"I saw a Turkish ambulance inside Kassab. The soldiers said there were two of these Turkish ambulances in Kassab, for the purpose of transporting wounded terrorists to Turkey. [see again: NATO and Turkey's Genocidal War on Syria]. One of the ambulances was in normal condition. The one I saw had been burnt from the inside, but the exterior was fine," she noted, meaning it had not been a casualty of fighting.

Speaking with a Syrian soldier involved in the liberation of Kassab, Martin was told that, "When the Syrian soldiers burst into the rooms the terrorists had used, their plates of food were still warm and full. In other words, they had just sat down to eat an evening meal when the battle hit them. The soldier said the food had not been cooked in that room, but had been cooked in Turkey, just over the border, and then transported to the terrorists."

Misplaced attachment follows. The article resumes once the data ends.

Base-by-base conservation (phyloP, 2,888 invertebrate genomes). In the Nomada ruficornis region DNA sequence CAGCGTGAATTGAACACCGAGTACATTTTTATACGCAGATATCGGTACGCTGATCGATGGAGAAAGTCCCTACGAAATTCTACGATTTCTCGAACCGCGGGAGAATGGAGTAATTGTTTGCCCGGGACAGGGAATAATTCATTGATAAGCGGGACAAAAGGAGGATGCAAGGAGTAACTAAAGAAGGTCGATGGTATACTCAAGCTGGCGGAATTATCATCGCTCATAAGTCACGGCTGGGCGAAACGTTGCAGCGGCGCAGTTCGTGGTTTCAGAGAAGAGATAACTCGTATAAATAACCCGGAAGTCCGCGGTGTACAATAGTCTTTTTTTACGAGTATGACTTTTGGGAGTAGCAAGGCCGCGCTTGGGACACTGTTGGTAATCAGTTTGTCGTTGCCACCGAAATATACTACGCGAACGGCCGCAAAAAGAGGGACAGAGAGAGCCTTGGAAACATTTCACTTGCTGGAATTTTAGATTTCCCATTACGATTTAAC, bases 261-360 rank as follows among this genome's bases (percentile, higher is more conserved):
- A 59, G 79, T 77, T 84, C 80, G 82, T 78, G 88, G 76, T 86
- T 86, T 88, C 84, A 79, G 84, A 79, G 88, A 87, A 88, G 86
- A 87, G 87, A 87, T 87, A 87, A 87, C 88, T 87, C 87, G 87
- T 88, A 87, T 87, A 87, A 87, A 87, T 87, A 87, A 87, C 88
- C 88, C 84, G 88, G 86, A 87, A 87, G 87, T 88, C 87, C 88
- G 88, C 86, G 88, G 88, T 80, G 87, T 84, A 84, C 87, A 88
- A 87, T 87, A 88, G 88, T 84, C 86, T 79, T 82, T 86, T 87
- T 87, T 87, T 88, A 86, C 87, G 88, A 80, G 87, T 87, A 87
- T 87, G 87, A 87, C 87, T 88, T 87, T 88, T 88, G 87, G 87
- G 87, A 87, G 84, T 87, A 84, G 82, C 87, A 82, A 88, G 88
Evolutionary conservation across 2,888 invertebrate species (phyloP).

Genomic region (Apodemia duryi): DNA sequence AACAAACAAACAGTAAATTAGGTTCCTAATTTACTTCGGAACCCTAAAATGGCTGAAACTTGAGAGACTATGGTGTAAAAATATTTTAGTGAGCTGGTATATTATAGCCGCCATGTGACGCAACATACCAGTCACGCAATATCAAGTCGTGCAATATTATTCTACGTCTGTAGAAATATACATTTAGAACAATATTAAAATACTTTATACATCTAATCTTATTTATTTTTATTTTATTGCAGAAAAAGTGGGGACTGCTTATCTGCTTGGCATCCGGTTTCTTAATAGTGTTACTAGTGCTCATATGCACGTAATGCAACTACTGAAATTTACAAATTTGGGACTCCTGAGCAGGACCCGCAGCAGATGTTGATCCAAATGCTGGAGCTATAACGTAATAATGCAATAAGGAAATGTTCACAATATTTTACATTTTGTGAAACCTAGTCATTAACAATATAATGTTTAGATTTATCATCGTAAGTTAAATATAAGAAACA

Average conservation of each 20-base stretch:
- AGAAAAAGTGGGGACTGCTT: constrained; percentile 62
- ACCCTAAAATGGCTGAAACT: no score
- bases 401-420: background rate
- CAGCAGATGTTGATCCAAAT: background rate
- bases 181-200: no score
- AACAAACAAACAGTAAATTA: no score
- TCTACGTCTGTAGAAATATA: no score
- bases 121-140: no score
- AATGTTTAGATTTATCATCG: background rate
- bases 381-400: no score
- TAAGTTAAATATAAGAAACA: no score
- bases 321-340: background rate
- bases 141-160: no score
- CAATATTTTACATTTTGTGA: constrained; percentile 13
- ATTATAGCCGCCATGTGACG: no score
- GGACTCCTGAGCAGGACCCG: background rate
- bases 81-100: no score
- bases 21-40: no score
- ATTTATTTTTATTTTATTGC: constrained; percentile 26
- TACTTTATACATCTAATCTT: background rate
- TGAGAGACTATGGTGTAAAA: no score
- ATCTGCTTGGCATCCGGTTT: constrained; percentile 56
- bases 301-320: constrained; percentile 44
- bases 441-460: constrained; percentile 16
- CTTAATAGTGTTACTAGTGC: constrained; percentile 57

While Kassab is now secured, families returning to re-build, areas like Raqqa still suffer from the presence of extremist groups imposing their distorted version of Islam, including floggings, chopping off hands, cutting off heads, and crucifixions.

On June 26, al-Nusra, an al-Qaeda affiliate and one of the main gangs involved in the take-over of Kassab, is reported to have pledged allegiance to the Takfiri extremist group Islamic State in Iraq and the Levant (ISIL).

"These radical Islamic terrorists are in fact anti-Islam, designed to humiliate Muslims globally," says Martin. "They came from Afghanistan, and spoke no Arabic, they came from Britain and spoke only English, and their Australian cousins were along for the ride, as well as Moroccans, Tunisians and the Turkoman," she said of those present in Kassab.

All images by Eva Bartlett